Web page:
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Preparing for government: How the official opposition should ready itself for power

Rishi Sunak has to call a general election by 17 December.

10 Downing Street in London

For both the 1997 and 2010 elections, access talks began at least 16 months before the end of the parliament. This time Labour will have at most 12 months, and possibly fewer. While Labour has the advantage of three shadow ministers having previously run government departments – no shadow minister had done so in 1997 – the talks with the civil service are a crucial part of preparing for the possibility of government.  

This report sets out key lessons for how any opposition party should use the final 12 months (or fewer) to prepare for government. In the final months before an election, there is pressure to put everything into campaigning – and to avoid looking complacent about victory. But drawing on interviews with former ministers, senior civil servants and former political and special advisers, the report shows that detailed preparation for government is critical in the UK – where, unlike almost any other country, opposition parties almost always transition into power overnight. Oppositions that prepare are better at governing, particularly in the crucial early years of a parliament.  

For Labour to best use this critical period to prepare, the report’s recommendations include: 

  • Keir Starmer and his team finalising a clear set of policy priorities – and brokering the necessary trade-offs between them – as well as the legislation needed in a first King’s Speech within weeks of taking power.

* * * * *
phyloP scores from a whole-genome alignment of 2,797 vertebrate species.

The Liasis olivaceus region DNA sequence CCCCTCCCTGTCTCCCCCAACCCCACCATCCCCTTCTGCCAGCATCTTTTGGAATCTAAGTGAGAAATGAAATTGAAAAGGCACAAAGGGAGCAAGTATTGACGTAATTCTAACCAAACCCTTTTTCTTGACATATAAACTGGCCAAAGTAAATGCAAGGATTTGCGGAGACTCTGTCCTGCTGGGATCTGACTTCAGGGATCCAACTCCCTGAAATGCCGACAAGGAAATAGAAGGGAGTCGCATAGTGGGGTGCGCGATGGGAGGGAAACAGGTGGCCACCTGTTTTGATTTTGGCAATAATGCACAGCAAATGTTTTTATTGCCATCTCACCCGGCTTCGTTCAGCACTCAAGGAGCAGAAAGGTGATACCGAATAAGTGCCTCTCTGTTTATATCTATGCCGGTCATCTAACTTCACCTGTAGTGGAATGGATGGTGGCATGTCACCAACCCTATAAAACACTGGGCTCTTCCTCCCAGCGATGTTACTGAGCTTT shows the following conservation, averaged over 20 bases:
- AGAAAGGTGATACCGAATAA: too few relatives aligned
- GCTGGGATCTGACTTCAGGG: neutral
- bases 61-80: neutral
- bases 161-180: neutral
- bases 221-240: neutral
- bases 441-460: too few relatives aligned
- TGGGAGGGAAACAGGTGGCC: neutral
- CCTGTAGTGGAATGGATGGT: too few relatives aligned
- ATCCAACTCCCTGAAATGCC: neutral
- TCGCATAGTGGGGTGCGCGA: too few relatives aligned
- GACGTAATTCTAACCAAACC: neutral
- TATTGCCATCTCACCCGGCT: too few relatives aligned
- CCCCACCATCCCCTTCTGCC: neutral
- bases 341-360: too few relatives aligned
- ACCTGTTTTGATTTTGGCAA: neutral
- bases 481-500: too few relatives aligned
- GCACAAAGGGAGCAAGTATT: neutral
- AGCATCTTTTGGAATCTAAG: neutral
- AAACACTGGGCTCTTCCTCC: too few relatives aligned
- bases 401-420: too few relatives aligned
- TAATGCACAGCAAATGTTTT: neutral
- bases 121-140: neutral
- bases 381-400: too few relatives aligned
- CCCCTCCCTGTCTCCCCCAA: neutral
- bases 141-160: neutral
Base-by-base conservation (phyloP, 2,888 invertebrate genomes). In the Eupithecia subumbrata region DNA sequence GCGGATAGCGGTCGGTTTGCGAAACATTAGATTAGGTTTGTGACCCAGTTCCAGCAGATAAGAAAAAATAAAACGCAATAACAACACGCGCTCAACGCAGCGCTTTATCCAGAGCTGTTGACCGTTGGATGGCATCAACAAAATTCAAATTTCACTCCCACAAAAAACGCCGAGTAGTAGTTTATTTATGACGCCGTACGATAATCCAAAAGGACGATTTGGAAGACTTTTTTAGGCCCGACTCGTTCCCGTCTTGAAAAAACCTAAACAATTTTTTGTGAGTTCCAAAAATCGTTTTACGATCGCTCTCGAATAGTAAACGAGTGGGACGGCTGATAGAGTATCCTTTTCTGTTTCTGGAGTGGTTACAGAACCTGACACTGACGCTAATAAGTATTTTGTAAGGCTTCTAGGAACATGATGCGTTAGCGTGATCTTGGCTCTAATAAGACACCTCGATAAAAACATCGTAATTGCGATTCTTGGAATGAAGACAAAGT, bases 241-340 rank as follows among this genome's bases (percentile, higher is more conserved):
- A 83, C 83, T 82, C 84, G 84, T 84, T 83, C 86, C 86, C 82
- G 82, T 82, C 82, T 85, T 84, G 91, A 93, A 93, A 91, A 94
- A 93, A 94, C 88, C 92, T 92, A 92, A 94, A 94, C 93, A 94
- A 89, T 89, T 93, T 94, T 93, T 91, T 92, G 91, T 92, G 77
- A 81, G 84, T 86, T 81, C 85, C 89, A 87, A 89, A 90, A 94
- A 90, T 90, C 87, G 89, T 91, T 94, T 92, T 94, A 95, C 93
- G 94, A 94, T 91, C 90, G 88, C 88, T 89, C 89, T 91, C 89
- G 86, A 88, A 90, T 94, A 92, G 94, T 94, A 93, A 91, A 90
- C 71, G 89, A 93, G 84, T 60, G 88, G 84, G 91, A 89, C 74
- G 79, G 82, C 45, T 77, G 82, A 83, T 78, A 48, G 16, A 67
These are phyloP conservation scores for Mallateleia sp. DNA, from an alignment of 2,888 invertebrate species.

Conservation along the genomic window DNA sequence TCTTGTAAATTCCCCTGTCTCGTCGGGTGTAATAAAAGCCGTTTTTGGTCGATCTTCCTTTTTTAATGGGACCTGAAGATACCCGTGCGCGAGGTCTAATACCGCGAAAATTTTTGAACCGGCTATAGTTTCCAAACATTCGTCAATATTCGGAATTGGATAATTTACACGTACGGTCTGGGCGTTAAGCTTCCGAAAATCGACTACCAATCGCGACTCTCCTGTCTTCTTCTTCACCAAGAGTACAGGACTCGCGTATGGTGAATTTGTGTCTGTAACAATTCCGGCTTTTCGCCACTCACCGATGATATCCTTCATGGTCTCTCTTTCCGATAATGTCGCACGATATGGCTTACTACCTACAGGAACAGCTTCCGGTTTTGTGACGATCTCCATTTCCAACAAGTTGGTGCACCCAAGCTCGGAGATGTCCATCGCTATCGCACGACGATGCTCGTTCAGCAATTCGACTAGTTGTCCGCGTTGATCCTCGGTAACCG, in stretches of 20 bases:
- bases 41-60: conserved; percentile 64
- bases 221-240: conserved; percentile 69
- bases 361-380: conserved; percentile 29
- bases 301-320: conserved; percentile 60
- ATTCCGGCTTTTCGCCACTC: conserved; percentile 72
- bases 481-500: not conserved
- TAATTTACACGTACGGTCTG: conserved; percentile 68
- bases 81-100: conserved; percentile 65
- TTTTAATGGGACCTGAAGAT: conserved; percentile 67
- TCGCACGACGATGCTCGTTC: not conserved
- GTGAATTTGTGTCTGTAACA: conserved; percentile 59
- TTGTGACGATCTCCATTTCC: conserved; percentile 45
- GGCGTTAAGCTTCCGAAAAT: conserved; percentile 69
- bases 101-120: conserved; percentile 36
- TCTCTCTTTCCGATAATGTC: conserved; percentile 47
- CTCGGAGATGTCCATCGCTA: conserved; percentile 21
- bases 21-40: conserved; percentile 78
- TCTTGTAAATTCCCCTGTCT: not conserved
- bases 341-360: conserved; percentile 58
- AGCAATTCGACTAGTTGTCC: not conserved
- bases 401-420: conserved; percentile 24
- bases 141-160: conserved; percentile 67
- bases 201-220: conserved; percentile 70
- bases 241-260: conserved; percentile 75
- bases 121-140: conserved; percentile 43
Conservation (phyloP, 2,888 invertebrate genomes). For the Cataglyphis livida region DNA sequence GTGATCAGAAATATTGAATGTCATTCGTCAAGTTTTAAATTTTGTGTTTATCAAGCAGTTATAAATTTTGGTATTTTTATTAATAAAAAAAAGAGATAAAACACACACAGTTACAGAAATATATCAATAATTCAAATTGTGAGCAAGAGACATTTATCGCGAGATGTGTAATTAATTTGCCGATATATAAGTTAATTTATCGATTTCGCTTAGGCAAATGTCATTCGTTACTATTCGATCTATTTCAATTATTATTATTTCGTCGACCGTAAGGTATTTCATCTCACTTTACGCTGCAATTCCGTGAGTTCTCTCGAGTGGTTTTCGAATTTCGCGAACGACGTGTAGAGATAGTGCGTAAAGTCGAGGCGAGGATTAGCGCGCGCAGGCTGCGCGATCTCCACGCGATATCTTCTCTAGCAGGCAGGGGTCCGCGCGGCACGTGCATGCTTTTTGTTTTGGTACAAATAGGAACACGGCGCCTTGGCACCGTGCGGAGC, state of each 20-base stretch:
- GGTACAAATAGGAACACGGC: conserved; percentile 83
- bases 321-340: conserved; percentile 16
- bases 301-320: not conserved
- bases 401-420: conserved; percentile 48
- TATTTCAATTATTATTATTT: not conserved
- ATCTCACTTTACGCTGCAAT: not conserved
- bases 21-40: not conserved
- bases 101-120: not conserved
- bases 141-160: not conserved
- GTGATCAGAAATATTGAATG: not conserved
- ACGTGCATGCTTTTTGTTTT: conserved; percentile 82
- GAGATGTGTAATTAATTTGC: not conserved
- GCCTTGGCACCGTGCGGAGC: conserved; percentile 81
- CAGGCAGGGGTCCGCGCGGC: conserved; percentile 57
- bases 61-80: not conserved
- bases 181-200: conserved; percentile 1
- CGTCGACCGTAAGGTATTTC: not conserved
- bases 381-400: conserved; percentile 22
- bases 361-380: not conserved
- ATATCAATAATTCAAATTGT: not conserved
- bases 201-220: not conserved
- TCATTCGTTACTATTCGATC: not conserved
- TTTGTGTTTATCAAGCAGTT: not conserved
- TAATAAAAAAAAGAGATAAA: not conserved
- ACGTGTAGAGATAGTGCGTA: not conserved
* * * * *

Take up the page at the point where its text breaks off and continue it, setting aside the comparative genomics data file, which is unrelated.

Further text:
• Shadow teams working out what level of detail they will share with the civil service and when during talks – building agreement now for what will (and will not) be discussed will help focus minds.  
  • Labour working with the Cabinet Office to arrange cross-cutting talks, as Labour’s missions are not confined neatly within a single department’s brief.
  • Labour planning what machinery of government changes are necessary to support cross-government missions, with Starmer and chief of staff Sue Gray planning now for how they would restructure the centre of government.
  • Avoiding any more shadow cabinet reshuffles before the election and identifying a list of planned core special adviser appointments prior to concluding access talks discussions  

General election: How should an opposition prepare for government?

With a general election at most a year away, Wes Ball, Baroness Fall and Lord Macpherson discuss how opposition parties can prepare for government.

Watch the event
Members of the Labour shadow cabinet walking

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